Saturday, May 3, 2014

Cooking Fennel

I’d like to make a side trip here, and talk about food. Specifically, garden food.
This winter gardening season has been very tough. Aside from lettuce, not much has been happy with all the chilly days we’ve had. One plant—a new one for me—that did pretty well was bulb fennel.
“Why would you be growing bulb fennel anyway?” I hear from the wings. Well, it’s this way—they never carry the stuff in the grocery stores. And it’s supposed to be good. Besides, I think the seeds were on sale! And it sprouted. It grew. The chilly weather didn’t bother it, like it did the peppers and tomatoes and eggplants. The fennel plants were just there, happily growing with their tall feathery tops.
Eventually I pulled one. Used the fronds to bake fish. (Not a winner, I don’t care what the famous Father Z says about it.) Sliced the bulb into a green salad. It was tough and it was tasteless. Certainly neither of these treatments was a good plan. In fact, the way they came out, I would have said there was no reason to domesticate the darned plant in the first place.
But I still had more of the fennel plants. So…yesterday being a Friday, when I prefer to serve fish or vegetarian dinner, I thought I’d try again with the fennel.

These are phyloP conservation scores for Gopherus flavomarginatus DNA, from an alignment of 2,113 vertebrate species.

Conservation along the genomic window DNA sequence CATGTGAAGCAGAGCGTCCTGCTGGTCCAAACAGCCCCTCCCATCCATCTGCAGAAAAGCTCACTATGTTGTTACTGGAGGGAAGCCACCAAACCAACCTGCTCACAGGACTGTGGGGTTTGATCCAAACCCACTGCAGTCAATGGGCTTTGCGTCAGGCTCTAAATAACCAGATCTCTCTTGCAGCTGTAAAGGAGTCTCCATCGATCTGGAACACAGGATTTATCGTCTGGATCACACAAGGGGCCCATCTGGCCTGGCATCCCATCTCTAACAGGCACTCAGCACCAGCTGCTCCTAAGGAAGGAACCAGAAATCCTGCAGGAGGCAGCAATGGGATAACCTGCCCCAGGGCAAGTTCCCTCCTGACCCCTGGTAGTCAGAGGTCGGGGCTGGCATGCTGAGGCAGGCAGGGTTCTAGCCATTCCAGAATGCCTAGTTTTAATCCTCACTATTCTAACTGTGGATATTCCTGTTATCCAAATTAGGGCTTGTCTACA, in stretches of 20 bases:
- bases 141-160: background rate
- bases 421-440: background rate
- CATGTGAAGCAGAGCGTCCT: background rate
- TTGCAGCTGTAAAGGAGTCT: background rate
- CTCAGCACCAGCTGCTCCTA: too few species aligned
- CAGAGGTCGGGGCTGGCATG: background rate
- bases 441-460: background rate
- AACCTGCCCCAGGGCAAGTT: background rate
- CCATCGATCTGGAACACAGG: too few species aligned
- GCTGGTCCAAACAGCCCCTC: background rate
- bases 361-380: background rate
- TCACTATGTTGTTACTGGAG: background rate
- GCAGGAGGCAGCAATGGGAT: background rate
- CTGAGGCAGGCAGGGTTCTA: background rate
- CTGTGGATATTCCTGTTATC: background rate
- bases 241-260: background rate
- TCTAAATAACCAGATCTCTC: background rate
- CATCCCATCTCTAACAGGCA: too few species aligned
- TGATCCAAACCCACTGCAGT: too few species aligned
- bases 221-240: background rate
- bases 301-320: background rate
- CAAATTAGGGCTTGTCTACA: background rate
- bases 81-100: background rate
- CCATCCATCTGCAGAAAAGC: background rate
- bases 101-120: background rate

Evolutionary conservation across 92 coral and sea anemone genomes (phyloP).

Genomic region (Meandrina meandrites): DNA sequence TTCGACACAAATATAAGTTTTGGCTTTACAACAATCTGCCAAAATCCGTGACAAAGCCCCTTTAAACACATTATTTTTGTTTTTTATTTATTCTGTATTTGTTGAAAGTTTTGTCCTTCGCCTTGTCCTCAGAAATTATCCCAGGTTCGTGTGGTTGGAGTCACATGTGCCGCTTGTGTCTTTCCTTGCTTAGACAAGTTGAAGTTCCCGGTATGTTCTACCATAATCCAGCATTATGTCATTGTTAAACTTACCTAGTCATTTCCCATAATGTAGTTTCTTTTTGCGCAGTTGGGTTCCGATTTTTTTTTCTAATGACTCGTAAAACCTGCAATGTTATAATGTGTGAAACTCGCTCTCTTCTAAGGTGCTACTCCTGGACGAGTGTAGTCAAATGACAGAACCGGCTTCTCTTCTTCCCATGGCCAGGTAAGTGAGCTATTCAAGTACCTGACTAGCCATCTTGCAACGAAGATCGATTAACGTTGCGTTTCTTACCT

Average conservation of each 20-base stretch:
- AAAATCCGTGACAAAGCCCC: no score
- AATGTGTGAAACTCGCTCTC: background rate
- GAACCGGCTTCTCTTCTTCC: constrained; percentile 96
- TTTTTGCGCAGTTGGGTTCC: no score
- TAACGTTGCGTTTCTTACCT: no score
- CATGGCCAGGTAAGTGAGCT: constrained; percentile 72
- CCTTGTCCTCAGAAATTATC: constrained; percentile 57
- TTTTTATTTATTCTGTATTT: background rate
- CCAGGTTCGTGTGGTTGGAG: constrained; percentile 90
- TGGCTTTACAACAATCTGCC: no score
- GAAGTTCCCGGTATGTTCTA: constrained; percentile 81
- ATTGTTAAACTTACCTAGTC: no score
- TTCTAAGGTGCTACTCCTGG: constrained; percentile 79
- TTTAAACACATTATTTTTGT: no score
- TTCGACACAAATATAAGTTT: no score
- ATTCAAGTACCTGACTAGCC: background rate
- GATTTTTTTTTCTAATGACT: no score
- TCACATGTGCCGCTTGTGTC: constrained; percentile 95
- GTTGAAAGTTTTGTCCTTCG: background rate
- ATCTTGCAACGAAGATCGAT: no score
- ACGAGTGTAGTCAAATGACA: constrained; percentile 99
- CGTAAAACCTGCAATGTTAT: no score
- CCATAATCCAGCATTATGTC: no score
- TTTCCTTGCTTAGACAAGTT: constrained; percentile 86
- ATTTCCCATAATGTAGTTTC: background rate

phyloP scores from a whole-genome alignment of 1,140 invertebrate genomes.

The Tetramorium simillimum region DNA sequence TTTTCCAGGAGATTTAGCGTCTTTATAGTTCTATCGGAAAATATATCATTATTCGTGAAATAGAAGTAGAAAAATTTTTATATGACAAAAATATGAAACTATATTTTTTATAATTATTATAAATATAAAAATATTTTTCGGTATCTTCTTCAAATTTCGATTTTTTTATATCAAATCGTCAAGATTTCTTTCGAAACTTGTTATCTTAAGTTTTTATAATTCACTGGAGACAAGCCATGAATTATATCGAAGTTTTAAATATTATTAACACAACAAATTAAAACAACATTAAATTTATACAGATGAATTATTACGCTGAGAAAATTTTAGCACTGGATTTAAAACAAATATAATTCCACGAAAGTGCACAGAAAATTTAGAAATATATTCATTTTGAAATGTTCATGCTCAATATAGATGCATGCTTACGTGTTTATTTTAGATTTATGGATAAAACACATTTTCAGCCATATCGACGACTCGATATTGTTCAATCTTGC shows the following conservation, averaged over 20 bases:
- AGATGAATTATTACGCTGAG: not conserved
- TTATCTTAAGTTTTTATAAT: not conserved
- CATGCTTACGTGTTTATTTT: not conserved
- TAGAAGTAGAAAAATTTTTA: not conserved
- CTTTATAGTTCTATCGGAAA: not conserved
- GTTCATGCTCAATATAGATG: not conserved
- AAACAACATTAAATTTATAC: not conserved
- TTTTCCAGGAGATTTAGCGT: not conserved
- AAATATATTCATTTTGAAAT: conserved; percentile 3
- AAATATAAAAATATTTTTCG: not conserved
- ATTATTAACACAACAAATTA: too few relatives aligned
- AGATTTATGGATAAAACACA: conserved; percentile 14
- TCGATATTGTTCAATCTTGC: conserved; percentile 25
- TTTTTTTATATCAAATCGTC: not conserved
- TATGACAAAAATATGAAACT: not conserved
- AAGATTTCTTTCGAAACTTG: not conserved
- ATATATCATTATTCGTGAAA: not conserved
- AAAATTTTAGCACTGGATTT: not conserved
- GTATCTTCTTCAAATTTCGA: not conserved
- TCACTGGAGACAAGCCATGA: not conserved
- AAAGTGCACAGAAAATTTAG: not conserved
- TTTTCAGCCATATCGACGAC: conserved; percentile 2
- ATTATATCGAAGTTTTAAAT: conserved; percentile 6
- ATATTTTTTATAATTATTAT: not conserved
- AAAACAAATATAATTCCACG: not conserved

I had a bag of the frozen mixed seafood. (Tiny octopi, mussels, etc. etc.) I had butter. And I had the fennel plants. I pulled 2 plants, trimmed off the tops to feed my chickens, cleaned and sliced the bottoms. Melted butter in the big skillet and added the slices, began cooking them on low-to-medium heat. After a while, I turned over the chunks that were big enough to turn, sprinkled with a bit of salt, and added the frozen mixed seafood. A sprinkle of Tony Cachere’s Cajun seasoning, too. Put the cover on the pan and turned it down a bit.
Success! The taste of it was salty, but the fennel was just the least bit sweet. The seafood was good, too. We ate it with a side of sweet potato fries, sprinkled with a wee bit of cinnamon and baked in the oven.
Low carb, high taste. 
That pretty much finishes off the little fennel patch. I guess I’ll grow them again next year—since there is a way to make it taste good.
This morning we walked six miles, no packs this time, and got Q tacos on the way home for breakfast. I think our average speed worked out to about 18 minutes per mile. We’re getting excited now—made a little sewing kit to carry, including a small holster for the thread scissors, and bought luggage tags at Wal Mart yesterday.